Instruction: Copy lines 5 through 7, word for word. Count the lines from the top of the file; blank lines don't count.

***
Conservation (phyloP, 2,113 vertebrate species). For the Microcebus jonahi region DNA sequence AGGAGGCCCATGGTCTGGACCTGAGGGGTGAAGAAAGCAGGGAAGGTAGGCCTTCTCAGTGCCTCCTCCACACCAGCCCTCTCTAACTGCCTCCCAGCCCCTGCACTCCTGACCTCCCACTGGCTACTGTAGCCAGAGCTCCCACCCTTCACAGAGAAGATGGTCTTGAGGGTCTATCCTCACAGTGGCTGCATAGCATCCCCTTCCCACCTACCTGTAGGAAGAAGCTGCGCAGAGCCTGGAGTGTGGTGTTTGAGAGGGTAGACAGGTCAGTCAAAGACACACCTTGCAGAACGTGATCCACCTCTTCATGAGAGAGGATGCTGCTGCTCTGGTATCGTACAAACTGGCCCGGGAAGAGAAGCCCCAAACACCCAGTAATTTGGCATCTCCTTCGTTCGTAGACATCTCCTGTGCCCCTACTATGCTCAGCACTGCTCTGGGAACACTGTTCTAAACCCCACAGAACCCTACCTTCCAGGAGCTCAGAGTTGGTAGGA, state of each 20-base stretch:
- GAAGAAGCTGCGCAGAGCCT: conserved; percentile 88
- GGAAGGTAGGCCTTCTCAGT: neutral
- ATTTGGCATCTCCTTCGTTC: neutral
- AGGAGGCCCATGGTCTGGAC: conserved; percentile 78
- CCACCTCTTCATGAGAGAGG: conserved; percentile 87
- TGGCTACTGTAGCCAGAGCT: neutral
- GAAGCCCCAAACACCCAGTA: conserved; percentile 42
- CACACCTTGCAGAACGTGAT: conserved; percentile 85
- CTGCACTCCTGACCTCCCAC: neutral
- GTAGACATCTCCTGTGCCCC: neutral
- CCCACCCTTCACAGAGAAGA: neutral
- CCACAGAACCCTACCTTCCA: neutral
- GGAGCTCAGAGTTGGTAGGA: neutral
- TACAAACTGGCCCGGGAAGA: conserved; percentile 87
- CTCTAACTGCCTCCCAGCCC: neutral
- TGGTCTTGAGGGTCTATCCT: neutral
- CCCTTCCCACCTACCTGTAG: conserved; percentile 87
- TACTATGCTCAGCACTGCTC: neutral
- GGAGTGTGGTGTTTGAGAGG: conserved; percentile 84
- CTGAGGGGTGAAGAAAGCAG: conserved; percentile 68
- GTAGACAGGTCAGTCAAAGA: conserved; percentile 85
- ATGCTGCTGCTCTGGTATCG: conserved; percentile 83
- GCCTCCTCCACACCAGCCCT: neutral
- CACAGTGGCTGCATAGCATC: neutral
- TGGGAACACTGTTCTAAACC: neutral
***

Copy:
- AGGAGGCCCATGGTCTGGAC: conserved; percentile 78
- CCACCTCTTCATGAGAGAGG: conserved; percentile 87
- TGGCTACTGTAGCCAGAGCT: neutral